This is the phase where all the prerequisites to make the plan successful are completed. Now you have to actually get the plan into action. Going back to our example of a running competition — it is race day now. With everything in place, if you cannot stick to the plan and run accordingly, you will not have a chance at winning. As a leader, your job is to monitor the action, help the team with the execution, and check the output quality. Ensure that everyone in the team is involved and shares equal responsibility for getting things done.
While controlling the process, one thing to remember is not to micromanage. Give the team a free hand to perform the job and make sure everyone is happy.
Once the team completes the job, it needs to do the retrospective to determine if the job is done right. The idea is to list down what worked well, what did not work well, and what can be improved in the future to get a better result. As a leader, your function is to control the evaluation method to extract the best learning lessons. It is also essential to check with the team if they are happy with the whole process and its outcome. In my experience, I see many teams do the retrospection but do not act on it in the future. This is where the leader needs to emphasize the importance of using the lessons learned to improve future actions.
Motivation is the key to the success of any plan. The team's performance depends on how excited and motivated they feel about the whole exercise during the execution and after completing the task.
Imagine the race scenario— you know what you have to do to win the race, and you have a thorough plan to execute it. But on race day, you do not feel the motivation to compete. In such a case, you cannot win irrespective of all the preparation.
The motivation level of the team does not remain constant throughout. People's personal and professional issues hamper their level of contribution. When a task is complex or needs a long time to achieve the desired result, it becomes harder to focus on the objective.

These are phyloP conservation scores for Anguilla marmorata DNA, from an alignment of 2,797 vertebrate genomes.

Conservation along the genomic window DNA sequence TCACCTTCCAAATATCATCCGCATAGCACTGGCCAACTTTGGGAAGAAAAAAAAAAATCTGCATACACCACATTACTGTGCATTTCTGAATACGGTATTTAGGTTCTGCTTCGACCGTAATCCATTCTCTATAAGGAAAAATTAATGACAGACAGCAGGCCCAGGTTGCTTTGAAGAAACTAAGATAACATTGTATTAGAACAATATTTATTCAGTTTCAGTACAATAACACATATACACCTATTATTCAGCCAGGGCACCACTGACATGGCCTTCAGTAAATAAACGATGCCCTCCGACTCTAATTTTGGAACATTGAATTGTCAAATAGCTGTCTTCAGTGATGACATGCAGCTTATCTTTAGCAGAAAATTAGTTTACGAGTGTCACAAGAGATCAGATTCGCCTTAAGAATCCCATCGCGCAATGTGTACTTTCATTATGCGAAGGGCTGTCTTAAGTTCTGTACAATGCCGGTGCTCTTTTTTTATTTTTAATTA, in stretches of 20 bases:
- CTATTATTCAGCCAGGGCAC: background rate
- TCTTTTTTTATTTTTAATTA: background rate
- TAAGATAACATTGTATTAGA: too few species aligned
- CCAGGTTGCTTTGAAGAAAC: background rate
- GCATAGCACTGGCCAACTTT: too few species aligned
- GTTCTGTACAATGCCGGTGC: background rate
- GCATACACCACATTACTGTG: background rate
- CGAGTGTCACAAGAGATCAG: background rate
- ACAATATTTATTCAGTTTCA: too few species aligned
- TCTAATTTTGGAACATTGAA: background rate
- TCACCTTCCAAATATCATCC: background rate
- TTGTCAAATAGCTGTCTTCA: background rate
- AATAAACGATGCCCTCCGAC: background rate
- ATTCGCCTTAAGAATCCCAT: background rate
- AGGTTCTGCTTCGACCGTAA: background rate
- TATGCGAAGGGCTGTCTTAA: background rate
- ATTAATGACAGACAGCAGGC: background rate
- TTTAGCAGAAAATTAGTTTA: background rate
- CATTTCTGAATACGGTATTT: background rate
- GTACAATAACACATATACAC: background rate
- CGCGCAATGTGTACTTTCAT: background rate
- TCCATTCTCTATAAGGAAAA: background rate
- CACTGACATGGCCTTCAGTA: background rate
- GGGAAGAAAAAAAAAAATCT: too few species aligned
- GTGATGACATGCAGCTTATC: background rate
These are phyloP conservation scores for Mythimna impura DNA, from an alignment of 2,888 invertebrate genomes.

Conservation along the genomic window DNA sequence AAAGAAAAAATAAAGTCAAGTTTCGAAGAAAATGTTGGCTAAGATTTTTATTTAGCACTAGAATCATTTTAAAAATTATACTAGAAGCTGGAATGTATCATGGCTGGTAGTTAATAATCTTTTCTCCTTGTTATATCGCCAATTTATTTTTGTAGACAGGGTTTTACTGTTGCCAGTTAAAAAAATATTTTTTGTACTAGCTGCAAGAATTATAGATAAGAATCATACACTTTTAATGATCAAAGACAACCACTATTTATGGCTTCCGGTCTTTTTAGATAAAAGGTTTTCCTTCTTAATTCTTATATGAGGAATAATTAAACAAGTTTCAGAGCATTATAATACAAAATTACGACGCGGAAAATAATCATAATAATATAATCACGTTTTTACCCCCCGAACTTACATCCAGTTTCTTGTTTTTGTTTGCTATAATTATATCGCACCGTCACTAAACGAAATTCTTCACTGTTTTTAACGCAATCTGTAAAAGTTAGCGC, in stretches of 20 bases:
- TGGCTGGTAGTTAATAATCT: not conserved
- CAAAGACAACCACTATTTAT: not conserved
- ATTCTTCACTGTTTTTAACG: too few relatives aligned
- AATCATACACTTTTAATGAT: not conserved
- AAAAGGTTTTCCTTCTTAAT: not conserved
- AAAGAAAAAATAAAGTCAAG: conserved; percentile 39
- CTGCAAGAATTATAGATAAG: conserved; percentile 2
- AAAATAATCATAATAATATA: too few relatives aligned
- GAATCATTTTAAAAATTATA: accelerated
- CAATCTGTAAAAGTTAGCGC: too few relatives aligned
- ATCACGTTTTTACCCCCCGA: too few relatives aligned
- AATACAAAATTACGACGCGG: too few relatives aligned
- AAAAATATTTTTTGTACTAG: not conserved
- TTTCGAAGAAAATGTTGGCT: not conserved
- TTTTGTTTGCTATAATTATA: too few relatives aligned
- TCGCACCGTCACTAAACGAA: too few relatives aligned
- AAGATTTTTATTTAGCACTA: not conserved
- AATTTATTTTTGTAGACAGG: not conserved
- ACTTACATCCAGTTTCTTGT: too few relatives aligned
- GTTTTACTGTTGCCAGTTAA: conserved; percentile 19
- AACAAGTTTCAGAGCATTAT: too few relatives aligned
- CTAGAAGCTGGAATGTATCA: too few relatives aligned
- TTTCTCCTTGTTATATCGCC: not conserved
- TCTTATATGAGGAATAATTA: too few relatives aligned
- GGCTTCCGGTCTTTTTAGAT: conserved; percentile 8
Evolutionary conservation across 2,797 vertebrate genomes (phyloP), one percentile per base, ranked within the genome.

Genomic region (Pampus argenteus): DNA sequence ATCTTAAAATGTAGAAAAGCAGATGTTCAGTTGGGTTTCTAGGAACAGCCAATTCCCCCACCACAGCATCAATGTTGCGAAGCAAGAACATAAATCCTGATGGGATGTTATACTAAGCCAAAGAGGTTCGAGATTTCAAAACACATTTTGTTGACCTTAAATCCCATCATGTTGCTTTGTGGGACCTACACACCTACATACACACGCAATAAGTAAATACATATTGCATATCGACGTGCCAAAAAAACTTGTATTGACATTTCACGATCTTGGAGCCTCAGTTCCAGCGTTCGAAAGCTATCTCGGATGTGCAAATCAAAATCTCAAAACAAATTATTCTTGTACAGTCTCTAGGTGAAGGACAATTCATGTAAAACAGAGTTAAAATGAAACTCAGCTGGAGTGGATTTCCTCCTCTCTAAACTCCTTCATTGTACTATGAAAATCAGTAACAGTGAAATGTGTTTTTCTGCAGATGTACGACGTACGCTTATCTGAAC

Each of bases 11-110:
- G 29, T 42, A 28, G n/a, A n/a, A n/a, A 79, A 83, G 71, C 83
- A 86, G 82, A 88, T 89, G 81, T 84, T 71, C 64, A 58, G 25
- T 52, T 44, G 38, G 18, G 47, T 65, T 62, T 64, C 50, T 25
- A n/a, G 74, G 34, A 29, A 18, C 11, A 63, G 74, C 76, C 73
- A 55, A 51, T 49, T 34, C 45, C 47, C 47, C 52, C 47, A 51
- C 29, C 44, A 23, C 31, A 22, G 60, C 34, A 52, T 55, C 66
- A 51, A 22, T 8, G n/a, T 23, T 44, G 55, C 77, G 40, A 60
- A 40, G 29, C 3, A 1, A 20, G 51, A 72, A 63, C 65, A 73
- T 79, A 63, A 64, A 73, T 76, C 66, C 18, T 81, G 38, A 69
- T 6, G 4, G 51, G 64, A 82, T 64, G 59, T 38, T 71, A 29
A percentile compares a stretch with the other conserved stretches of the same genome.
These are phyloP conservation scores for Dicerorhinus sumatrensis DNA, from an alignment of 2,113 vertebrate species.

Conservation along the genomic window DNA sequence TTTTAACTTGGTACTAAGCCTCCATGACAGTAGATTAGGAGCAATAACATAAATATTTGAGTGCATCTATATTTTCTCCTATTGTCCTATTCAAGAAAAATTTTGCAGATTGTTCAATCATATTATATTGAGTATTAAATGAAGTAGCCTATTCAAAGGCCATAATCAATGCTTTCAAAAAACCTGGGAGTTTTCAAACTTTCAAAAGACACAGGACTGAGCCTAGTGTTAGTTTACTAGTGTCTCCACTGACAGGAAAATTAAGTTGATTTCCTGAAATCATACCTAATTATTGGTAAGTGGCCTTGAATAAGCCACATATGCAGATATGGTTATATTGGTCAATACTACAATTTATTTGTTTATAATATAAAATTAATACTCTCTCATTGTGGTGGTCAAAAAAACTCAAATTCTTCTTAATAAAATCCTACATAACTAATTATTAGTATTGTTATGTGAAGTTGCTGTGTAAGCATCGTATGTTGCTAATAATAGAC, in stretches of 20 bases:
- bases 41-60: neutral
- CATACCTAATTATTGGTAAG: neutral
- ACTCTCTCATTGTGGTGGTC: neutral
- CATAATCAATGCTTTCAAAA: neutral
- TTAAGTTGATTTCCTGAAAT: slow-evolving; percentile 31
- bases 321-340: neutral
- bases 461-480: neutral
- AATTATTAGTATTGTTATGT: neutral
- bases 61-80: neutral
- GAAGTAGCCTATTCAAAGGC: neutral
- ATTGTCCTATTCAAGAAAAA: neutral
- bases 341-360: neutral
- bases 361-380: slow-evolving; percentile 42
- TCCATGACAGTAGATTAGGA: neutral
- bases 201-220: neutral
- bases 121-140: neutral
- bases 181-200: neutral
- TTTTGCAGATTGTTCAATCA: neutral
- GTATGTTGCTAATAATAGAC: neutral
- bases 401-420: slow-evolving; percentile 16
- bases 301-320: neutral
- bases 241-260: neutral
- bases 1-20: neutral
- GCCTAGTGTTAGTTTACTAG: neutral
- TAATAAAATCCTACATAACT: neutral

Build in the motivation throughout all the phases. As a leader, it is on you to keep the team's morale high. Remember to appreciate the team for a job well done. Reiterate how valuable each of their contributions is to meet the objective.
Influential leaders possess excellent organizational skills. They know how to manage their time efficiently.
A big part of the leadership functions is to know how to delegate the tasks effectively.
As you grow in your career, your responsibilities will grow with it. Even if you try, you will not be able to give due attention to all of them. Hence, it is better to prioritize your time on the most crucial tasks that no one else can do.
Delegate the rest of the responsibilities to your team members. Be available for them in case they need help but do not micromanage. This will instill a sense of ownership among the team members and help them learn from their own experiences.
8. Setting Example
“They will have the right to expect from you the highest standards of character, professional competence, and integrity.” — John Adair
Team members look up to their leaders for inspiration. It is not what the leaders say but what they do is important.
Part of the leadership function is to walk the talk. Leading by example will build trust among the team members. Do not ask your team to do something that you are unwilling to do yourself.
For example, if you want your team to stay late and complete a task, make sure you stay late with them. That shows that you are not just giving orders, but you are ready to put in the effort.
Leaders are the torchbearers for their teams and the company. Employees look up to them for guidance and inspiration. Hence, leaders need to perform at the highest level of competence with integrity.
The eight leadership functions prescribed by John Adair have already proven their effectiveness among various organizations and institutions as a simple tool for today's leaders to make a difference.
Try to perform the leadership functions in your job role, gather feedback from the team about its effectiveness, and improvise on them to derive the maximum benefit from it.